Asset management, generally, refers to a system which monitors and maintains things of value. This applies to tangible assets, such as buildings, bridges, offices, factories, etc. Asset management is a systematic process of creating inventory and managing the assets, in a cost effective manner.
Asset management in the engineering environment is a practice of managing public infrastructure assets, to achieve high returns by monitoring and maintaining the infrastructure with the objective of providing the best possible services to end-users.
IBMS – Indian Bridge Management Systems developed to create an inventory of all bridge assets on the National Highways (NH) in India, and apply a technical logic to manage the bridge assets during its life cycle. It generates detailed inventory data and condition ratings of assets, ensuring the dynamics of deterioration process are captured. This dynamism, in the deterioration process guides the inspection and rehabilitation of bridges. The system allows the users to assign priority to maintenance activity, based on the present condition of the bridge. The progressive improvement of all bridge assets is ensured over a period of time, as worst bridges, are first rehabilitated and then the less damaged bridges.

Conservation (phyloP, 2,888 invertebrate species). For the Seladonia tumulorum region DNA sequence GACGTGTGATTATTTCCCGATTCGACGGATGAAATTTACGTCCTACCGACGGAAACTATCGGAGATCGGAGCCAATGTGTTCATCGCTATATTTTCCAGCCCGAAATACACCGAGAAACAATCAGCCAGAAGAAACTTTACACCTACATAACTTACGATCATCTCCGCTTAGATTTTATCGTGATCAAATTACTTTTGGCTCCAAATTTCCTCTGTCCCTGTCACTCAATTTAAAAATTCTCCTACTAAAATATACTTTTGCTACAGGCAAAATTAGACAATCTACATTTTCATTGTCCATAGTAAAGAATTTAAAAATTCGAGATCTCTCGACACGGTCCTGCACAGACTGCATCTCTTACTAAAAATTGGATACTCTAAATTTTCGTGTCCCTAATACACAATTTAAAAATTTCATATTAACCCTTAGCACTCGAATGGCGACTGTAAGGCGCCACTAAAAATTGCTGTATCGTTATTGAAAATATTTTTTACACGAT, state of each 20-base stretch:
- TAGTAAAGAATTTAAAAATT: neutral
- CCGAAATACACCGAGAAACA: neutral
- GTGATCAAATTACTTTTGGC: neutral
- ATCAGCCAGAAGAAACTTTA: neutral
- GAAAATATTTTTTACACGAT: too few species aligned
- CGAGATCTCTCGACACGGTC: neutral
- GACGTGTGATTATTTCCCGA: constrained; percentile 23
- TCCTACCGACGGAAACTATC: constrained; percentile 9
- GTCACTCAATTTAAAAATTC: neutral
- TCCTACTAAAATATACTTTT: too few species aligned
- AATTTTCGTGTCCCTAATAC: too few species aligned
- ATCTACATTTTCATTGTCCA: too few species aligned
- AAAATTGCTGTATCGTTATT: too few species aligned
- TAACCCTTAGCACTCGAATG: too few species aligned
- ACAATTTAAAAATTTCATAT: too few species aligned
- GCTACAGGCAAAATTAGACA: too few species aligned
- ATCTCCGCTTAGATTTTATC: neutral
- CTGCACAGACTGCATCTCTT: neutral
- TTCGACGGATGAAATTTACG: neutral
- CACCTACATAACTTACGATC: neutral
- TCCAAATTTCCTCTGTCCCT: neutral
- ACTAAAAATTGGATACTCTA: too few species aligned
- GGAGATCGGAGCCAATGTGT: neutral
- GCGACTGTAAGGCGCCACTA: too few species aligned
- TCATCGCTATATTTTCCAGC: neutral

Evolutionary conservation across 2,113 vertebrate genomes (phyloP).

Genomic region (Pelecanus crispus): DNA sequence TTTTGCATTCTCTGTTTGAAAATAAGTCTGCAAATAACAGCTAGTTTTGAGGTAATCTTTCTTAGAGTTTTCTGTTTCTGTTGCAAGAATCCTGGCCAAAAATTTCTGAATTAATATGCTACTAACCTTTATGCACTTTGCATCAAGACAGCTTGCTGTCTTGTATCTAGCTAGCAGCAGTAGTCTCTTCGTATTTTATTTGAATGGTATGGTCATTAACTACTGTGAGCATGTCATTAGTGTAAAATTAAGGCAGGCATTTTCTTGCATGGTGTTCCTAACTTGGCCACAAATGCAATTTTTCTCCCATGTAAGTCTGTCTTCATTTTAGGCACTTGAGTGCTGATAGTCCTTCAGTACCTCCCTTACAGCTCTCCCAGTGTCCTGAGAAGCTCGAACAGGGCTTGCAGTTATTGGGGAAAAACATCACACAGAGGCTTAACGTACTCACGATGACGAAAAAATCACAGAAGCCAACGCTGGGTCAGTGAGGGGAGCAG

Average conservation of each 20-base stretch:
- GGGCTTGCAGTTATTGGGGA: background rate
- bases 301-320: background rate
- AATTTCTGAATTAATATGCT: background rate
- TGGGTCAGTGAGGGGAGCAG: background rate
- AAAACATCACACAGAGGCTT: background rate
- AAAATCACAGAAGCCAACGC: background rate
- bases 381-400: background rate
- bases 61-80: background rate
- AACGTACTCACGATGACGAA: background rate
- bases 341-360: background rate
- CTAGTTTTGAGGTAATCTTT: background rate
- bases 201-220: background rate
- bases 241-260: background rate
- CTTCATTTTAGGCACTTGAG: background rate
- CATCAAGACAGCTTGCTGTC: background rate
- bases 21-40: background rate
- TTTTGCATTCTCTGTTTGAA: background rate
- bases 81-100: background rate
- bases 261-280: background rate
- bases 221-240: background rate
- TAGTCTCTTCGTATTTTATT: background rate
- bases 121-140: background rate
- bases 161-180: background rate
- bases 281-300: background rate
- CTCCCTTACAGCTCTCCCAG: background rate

Major stakeholders in the IBMS are the Government department, which owns the bridge assets and the general public, who use the bridges. Each stakeholder has benefits, in short-term and the long-term.
Government benefits by the creation of database of all bridges in immediate present (6 months since IBMS initiation). This is the short-term benefit. In the long-term, it optimizes the utility of funds available for rehabilitation/ maintenance of the bridges.